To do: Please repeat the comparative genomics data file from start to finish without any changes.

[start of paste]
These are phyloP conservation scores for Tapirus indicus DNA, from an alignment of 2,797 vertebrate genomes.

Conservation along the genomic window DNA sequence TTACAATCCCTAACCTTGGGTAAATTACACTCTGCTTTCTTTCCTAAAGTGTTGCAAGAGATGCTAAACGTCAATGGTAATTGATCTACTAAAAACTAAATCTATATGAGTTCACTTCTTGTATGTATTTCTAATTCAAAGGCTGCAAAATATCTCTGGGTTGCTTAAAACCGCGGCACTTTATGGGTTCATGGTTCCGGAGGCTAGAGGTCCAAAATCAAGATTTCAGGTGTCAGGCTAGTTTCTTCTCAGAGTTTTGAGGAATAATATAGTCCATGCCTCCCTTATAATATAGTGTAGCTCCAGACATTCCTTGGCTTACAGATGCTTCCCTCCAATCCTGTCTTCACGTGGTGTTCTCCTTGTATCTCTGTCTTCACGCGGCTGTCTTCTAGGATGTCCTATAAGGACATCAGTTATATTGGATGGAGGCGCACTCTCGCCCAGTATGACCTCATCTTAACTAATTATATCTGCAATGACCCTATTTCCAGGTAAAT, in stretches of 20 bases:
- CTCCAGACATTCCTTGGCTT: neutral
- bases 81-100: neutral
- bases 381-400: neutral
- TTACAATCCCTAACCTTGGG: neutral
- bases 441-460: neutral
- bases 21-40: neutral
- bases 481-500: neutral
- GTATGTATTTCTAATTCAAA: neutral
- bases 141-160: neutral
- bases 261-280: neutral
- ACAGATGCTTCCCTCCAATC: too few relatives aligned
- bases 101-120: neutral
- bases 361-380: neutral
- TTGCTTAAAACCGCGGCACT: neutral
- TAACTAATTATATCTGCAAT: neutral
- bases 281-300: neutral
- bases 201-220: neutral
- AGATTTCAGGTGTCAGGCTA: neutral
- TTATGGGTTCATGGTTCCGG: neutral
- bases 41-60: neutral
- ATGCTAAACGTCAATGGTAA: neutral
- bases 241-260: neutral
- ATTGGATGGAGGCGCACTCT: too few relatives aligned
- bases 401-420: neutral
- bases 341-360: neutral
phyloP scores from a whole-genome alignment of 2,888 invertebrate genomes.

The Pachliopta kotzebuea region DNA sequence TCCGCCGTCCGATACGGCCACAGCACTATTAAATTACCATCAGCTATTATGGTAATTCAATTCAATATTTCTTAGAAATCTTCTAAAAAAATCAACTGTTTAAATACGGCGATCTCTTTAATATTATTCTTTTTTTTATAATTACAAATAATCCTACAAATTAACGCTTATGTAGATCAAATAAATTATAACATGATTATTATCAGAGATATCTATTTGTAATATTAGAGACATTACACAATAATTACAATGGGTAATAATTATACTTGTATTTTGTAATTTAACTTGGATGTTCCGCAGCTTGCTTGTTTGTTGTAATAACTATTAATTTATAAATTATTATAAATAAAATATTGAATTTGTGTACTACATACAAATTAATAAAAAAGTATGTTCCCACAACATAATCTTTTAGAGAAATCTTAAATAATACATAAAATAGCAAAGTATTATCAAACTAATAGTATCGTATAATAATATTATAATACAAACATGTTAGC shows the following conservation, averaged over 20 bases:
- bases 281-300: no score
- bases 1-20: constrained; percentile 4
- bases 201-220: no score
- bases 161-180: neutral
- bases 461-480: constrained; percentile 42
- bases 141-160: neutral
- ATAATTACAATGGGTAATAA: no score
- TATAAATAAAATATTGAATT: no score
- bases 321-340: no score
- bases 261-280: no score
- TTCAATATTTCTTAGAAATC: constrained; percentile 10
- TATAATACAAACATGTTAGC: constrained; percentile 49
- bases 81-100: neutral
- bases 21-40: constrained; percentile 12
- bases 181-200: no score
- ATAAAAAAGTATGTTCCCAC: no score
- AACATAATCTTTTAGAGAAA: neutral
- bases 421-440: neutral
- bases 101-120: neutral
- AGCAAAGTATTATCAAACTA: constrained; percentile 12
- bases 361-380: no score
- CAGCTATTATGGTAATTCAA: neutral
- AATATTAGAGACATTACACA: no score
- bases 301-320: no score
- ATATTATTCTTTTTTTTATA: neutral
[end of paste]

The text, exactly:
These are phyloP conservation scores for Tapirus indicus DNA, from an alignment of 2,797 vertebrate genomes.

Conservation along the genomic window DNA sequence TTACAATCCCTAACCTTGGGTAAATTACACTCTGCTTTCTTTCCTAAAGTGTTGCAAGAGATGCTAAACGTCAATGGTAATTGATCTACTAAAAACTAAATCTATATGAGTTCACTTCTTGTATGTATTTCTAATTCAAAGGCTGCAAAATATCTCTGGGTTGCTTAAAACCGCGGCACTTTATGGGTTCATGGTTCCGGAGGCTAGAGGTCCAAAATCAAGATTTCAGGTGTCAGGCTAGTTTCTTCTCAGAGTTTTGAGGAATAATATAGTCCATGCCTCCCTTATAATATAGTGTAGCTCCAGACATTCCTTGGCTTACAGATGCTTCCCTCCAATCCTGTCTTCACGTGGTGTTCTCCTTGTATCTCTGTCTTCACGCGGCTGTCTTCTAGGATGTCCTATAAGGACATCAGTTATATTGGATGGAGGCGCACTCTCGCCCAGTATGACCTCATCTTAACTAATTATATCTGCAATGACCCTATTTCCAGGTAAAT, in stretches of 20 bases:
- CTCCAGACATTCCTTGGCTT: neutral
- bases 81-100: neutral
- bases 381-400: neutral
- TTACAATCCCTAACCTTGGG: neutral
- bases 441-460: neutral
- bases 21-40: neutral
- bases 481-500: neutral
- GTATGTATTTCTAATTCAAA: neutral
- bases 141-160: neutral
- bases 261-280: neutral
- ACAGATGCTTCCCTCCAATC: too few relatives aligned
- bases 101-120: neutral
- bases 361-380: neutral
- TTGCTTAAAACCGCGGCACT: neutral
- TAACTAATTATATCTGCAAT: neutral
- bases 281-300: neutral
- bases 201-220: neutral
- AGATTTCAGGTGTCAGGCTA: neutral
- TTATGGGTTCATGGTTCCGG: neutral
- bases 41-60: neutral
- ATGCTAAACGTCAATGGTAA: neutral
- bases 241-260: neutral
- ATTGGATGGAGGCGCACTCT: too few relatives aligned
- bases 401-420: neutral
- bases 341-360: neutral
phyloP scores from a whole-genome alignment of 2,888 invertebrate genomes.

The Pachliopta kotzebuea region DNA sequence TCCGCCGTCCGATACGGCCACAGCACTATTAAATTACCATCAGCTATTATGGTAATTCAATTCAATATTTCTTAGAAATCTTCTAAAAAAATCAACTGTTTAAATACGGCGATCTCTTTAATATTATTCTTTTTTTTATAATTACAAATAATCCTACAAATTAACGCTTATGTAGATCAAATAAATTATAACATGATTATTATCAGAGATATCTATTTGTAATATTAGAGACATTACACAATAATTACAATGGGTAATAATTATACTTGTATTTTGTAATTTAACTTGGATGTTCCGCAGCTTGCTTGTTTGTTGTAATAACTATTAATTTATAAATTATTATAAATAAAATATTGAATTTGTGTACTACATACAAATTAATAAAAAAGTATGTTCCCACAACATAATCTTTTAGAGAAATCTTAAATAATACATAAAATAGCAAAGTATTATCAAACTAATAGTATCGTATAATAATATTATAATACAAACATGTTAGC shows the following conservation, averaged over 20 bases:
- bases 281-300: no score
- bases 1-20: constrained; percentile 4
- bases 201-220: no score
- bases 161-180: neutral
- bases 461-480: constrained; percentile 42
- bases 141-160: neutral
- ATAATTACAATGGGTAATAA: no score
- TATAAATAAAATATTGAATT: no score
- bases 321-340: no score
- bases 261-280: no score
- TTCAATATTTCTTAGAAATC: constrained; percentile 10
- TATAATACAAACATGTTAGC: constrained; percentile 49
- bases 81-100: neutral
- bases 21-40: constrained; percentile 12
- bases 181-200: no score
- ATAAAAAAGTATGTTCCCAC: no score
- AACATAATCTTTTAGAGAAA: neutral
- bases 421-440: neutral
- bases 101-120: neutral
- AGCAAAGTATTATCAAACTA: constrained; percentile 12
- bases 361-380: no score
- CAGCTATTATGGTAATTCAA: neutral
- AATATTAGAGACATTACACA: no score
- bases 301-320: no score
- ATATTATTCTTTTTTTTATA: neutral